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Moderna stock gets boost from earnings beat, COVID-19 vaccine sales

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Yahoo Finance’s Anjalee Khemlani joins the Live show to discuss second-quarter earnings for Moderna, the Biden administration’s fall booster campaign, COVID-19 vaccine sales, and longer-term vaccine growth.

Video Transcript

BRIAN SOZZI: Moderna is out with its latest earnings. And the stock is getting some play on the Yahoo Finance platform after the company topped estimates in its latest quarter. Revenue getting a boost primarily due to increased product sales from Moderna's COVID-19 vaccine. Yahoo Finance's senior healthcare reporter Anjalee Khemlani joins us now. And Anjalee, I understand you caught up with Moderna's CEO, Stephane Bancel.

ANJALEE KHEMLANI: That's correct. And to your point about the increased sales, I mean, the COVID vaccines continued to be a really strong product for the company. But they are looking at the future and what that means, whether it's just the boosters for the COVID vaccines or even beyond that to flu and the global market.

Now, we do know that boosters are, of course, a big topic here in the US, especially looking at that fall booster campaign that the Biden administration is targeting. The FDA did ask the company for an updated booster shot, variant specific, and including a two-strain, specifically the original strain and the BA.4, BA.5 strain. And that is set to hit the markets, according to the Biden administration, by September. But we did hear an earlier estimate that the company wouldn't be able to meet the deadline until October. So when I asked CEO Stephane Bancel about that, here's what he had to say.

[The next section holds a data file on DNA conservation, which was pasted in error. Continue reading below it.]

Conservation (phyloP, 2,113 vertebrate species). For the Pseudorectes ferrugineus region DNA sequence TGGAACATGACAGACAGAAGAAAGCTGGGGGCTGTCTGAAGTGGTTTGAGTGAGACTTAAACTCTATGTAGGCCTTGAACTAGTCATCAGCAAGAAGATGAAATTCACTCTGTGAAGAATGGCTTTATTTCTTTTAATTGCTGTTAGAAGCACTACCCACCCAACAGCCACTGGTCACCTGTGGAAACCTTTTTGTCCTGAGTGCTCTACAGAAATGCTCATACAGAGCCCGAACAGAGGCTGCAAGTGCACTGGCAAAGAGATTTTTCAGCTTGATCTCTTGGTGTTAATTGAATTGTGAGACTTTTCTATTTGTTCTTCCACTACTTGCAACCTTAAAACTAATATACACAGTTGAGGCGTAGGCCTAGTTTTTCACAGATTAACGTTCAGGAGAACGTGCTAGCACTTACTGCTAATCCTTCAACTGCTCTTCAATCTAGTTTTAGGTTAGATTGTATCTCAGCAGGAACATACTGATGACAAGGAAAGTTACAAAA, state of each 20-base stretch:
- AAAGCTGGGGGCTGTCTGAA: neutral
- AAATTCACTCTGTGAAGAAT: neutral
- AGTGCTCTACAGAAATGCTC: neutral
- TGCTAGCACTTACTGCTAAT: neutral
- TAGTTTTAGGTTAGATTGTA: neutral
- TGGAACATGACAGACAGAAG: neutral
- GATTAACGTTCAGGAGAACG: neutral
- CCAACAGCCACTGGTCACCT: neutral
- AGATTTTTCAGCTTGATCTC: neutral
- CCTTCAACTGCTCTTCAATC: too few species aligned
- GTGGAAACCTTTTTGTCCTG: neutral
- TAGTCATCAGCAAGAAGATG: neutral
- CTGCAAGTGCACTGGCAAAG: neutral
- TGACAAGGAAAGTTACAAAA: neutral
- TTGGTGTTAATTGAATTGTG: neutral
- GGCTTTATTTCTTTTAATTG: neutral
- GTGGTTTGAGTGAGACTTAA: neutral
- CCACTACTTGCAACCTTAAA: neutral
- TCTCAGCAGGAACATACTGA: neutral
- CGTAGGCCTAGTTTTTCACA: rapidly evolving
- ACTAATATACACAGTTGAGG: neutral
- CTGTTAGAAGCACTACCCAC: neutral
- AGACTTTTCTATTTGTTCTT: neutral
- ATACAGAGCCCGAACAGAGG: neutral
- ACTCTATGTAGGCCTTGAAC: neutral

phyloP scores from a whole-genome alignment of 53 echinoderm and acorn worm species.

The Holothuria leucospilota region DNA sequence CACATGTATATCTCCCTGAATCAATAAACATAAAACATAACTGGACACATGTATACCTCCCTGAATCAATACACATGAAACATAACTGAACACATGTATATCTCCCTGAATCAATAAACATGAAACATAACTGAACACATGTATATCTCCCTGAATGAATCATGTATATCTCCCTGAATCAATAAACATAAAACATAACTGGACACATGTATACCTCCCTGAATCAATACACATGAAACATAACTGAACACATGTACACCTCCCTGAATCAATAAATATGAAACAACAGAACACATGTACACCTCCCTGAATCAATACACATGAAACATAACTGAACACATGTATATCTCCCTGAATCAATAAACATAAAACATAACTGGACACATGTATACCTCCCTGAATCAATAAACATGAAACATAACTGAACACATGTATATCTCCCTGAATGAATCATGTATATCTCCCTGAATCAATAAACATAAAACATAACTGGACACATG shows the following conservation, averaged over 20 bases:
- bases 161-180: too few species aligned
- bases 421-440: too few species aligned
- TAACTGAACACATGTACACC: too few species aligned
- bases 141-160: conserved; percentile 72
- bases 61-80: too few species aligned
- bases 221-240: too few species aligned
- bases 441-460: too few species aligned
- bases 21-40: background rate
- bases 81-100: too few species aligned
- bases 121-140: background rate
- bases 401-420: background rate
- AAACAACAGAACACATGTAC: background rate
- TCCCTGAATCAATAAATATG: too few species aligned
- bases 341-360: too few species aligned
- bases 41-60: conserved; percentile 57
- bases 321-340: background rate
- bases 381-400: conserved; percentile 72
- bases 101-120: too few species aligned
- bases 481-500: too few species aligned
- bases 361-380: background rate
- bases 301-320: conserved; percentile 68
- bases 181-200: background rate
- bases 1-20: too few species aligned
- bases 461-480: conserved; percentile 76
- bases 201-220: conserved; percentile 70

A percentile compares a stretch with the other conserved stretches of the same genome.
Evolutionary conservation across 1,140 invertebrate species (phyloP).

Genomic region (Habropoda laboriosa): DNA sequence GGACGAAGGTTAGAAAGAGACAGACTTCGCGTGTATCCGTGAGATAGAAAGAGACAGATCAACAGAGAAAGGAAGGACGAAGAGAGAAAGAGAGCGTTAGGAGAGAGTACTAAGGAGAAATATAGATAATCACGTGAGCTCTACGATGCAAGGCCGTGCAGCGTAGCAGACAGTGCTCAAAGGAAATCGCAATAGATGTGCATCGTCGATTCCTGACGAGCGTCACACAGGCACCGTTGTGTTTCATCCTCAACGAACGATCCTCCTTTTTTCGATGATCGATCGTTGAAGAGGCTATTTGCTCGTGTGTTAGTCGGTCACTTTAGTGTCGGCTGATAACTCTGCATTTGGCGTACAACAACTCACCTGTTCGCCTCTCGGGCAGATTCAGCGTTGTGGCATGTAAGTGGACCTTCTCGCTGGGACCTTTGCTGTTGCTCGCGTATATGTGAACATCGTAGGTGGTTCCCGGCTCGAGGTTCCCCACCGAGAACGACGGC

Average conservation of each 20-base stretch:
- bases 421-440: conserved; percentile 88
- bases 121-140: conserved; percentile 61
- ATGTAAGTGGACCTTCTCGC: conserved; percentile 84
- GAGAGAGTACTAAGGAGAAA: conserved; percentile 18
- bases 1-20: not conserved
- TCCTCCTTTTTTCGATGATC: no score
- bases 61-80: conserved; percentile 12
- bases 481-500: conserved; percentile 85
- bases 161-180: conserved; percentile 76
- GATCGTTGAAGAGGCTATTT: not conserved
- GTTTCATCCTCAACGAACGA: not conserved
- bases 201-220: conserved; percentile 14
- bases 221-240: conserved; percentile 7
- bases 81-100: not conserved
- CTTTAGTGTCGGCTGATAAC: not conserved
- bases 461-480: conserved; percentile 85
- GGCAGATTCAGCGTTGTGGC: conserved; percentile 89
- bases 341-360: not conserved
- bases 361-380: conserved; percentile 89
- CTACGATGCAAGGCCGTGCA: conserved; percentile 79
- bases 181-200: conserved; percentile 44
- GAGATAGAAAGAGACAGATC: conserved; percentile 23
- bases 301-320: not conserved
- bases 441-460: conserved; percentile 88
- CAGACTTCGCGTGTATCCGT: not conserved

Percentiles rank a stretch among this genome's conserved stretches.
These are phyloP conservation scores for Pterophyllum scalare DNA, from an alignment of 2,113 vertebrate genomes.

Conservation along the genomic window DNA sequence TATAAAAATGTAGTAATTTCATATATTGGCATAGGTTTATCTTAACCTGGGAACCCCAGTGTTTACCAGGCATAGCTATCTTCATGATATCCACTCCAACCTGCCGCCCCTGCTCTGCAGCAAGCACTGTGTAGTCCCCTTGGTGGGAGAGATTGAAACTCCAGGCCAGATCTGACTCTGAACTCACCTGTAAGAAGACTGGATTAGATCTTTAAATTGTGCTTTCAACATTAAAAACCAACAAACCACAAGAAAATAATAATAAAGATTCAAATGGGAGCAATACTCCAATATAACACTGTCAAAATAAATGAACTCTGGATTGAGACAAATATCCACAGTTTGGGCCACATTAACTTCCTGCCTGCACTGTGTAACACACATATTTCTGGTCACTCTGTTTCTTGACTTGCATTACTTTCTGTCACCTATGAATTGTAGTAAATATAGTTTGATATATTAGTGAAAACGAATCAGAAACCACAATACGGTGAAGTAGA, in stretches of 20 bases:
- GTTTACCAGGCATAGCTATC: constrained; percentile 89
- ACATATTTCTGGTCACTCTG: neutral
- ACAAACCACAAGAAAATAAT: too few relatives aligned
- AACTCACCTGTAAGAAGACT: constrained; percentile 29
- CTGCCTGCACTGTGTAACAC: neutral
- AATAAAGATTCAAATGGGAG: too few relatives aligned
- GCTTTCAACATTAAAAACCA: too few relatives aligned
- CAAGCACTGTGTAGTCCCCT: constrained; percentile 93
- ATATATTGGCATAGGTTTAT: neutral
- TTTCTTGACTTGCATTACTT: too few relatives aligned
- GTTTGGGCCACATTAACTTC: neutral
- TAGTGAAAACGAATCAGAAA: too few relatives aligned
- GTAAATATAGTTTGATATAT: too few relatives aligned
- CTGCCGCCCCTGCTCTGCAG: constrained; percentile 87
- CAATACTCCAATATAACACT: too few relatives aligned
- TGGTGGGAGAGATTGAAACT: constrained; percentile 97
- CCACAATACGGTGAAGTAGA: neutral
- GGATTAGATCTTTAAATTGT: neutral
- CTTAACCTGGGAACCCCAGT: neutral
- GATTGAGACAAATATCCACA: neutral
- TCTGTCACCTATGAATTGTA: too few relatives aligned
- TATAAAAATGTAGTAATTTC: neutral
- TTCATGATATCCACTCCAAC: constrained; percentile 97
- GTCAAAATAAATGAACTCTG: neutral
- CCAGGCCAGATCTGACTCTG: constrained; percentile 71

STEPHANE BANCEL: We're working very closely with the US government. We're working really hard to get these to early fall. And we're already making the BA.4, 5 vaccine, as we speak, in our Massachusetts plant. And so we'll give an update as we get closer to it, but we know how important it is. And we know that every day matters.

ANJALEE KHEMLANI: So as you can hear, really a strain for the company right now. And they're not the only one. It seemed like they were ready to roll out that Omicron specific vaccine earlier, which they're being asked to do in Europe. Europe has asked for an entirely different booster shot. So they're sort of doing parallel tracks right now.

Meanwhile, we know, of course, looking to the global market, they're seeing a reduction in demand there, accounting for doses sitting on the shelves getting expired. They took a $500 million hit there. There's some unused manufacturing capacity as well.

But all in all, they seem to be really bullish about the fourth quarter and increased sales and advance purchase agreements there. Meanwhile, also looking at the potential for a commercial market, which is outside of governments and public health authorities purchasing those doses for the coming year.